Germany have rocketed to the summit of FIFA's World Rankings after claiming their fourth World Cup title in Brazil.
Joachim Low's side moved up one place to top a list which has altered dramatically following the South American tournament, as reported by the governing body's official website.
Before we take a look at the top 25, it's important to note how FIFA weights its points system. The rankings are currently decided through this formula: Result x Importance of Match x Strength of Opposition x Confederation Strength = Total Points. You can check the intricacies right here.
Here's a look at the updated top 25:
|FIFA World Rankings: July 17, 2014|
|19.||Bosnia and Herzegovina||917||+2|
Germany's ascension has been a long time coming. The European nation sat comfortably behind Spain in second since 2012 and can be considered the most consistent elite side over the last few years. Amazingly, the current world champions haven't dropped outside the top five since 2009.
Oddly, the 7-1 semi-final win over Brazil grabbed 2,364 points, while the 1-0 final triumph against Argentina added 2,340 to the tally. Although the latter match was more important, it is still regarded in the same category by FIFA, making the spread of points appear disproportionate.
Atletico Madrid boss Diego Simeone offered some thoughts as to why Germany came out on top, per football.sony.net:
But Germany were the most consistent team in the competition. Apart from the game against Algeria, they were the team that played the most consistently, the team with the most options in attack, with a group of players enjoying a positive moment and at the right age. Apart from players like Miroslav Klose and Bastian Schweinsteiger, this is a very young German team.
Spain's downfall is confirmed by the rankings, which now rate the 2010 World Cup winners in eighth. Zero points were accumulated during losses to the Netherlands and Chile, the former of which enjoyed a giant 12-place leap after making it to the semi-final.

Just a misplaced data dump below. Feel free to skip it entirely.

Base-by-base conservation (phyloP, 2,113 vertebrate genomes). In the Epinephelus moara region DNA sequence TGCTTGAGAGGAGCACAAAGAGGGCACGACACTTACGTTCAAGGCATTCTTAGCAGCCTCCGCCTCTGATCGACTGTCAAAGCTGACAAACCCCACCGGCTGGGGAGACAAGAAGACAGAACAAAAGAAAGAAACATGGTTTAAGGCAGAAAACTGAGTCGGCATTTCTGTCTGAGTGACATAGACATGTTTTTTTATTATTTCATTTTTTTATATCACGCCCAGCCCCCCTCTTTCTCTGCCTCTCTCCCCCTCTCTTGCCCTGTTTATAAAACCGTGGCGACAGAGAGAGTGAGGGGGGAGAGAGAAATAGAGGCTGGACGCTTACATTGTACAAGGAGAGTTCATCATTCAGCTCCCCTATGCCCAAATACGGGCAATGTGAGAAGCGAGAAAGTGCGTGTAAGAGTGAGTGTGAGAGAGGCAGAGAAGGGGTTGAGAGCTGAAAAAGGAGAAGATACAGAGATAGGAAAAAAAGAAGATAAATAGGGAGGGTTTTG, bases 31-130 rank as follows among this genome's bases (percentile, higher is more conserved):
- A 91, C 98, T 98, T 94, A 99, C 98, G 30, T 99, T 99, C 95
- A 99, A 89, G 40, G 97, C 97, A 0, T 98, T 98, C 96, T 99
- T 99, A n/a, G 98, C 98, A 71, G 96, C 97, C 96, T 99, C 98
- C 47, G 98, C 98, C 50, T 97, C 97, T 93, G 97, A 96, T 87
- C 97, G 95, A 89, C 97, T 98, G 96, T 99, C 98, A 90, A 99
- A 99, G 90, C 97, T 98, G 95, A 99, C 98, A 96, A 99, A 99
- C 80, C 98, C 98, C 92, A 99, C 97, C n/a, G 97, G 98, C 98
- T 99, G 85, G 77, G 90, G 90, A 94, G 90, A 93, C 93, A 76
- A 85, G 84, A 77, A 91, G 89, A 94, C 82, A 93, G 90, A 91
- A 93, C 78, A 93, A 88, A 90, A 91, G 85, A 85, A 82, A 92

Louis van Gaal leaves the Oranje in third, their highest position since 2011. The Dutch began 2014 in ninth and will be overjoyed at accumulating a massive 2,400 points for their 5-1 victory over Spain. Colombia sit just four points behind in fourth, their biggest score of the period coming in at 2,316 points for the 2-0 win over Uruguay.
Brazil's aforementioned humiliation sees the Samba Boys plummet four places to seventh.
Losses to Germany and the Netherlands stopped the World Cup hosts from holding onto a higher position, meaning they are now officially the fourth-best team in South America behind Argentina (second), Colombia (fourth) and Uruguay (sixth). An emerging Belgium side also sit ahead in fifth, a mightily impressive result for Marc Wilmots' side.
France's rise to 10th is starting to feel more familiar. Les Bleus' highest position since 2009 coincides with Portugal's drop to 11th, their lowest rank since 2008. Chile's two-place rise is perhaps a harsh result for a side who played excellently in Brazil, but their standing in 12th is notable, as it's the country's highest ever position.
Despite competing avidly at the World Cup, the United States slip two places after losses to Germany and Belgium. This is a remarkable result considering Jurgen Klinsmann's team were also tasked with facing Ghana and Portugal, completing an extremely tough quartet of fixtures.
Less impressive is the major drop suffered by England. Roy Hodgson's side are now 20th overall, the Three Lions' lowest position since 1995. Draws against Ecuador, Honduras and Costa Rica—the former two were pre-World Cup friendlies—provided a smidgen of points during the period in an immensely disappointing showing from a squad crammed with club stars.
Costa Rica are now 16th, one higher than their previous best of 17th, which they secured in 2003. The success of Jorge Luis Pinto's team is also emphasised by Italy's five-place drop to 14th. To add further insult to injury for the struggling nations, Cameroon managed a three-place rise to 53rd after suffering three losses in Brazil.
All 208 registered FIFA nations will next be assessed on Aug. 14, although it's important to note many of the top nations don't have any fixtures during the period. We can expect a reshuffle further down the table at this point, as Europe prepares for the Euro 2016 qualification campaign to begin.
Germany's rightful position at the top appears incredibly solid right now, while there's plenty to battle for below the world champions. Brazil, Spain and England have the most to prove considering their World Cup fallout, as the shake-up has well and truly begun.
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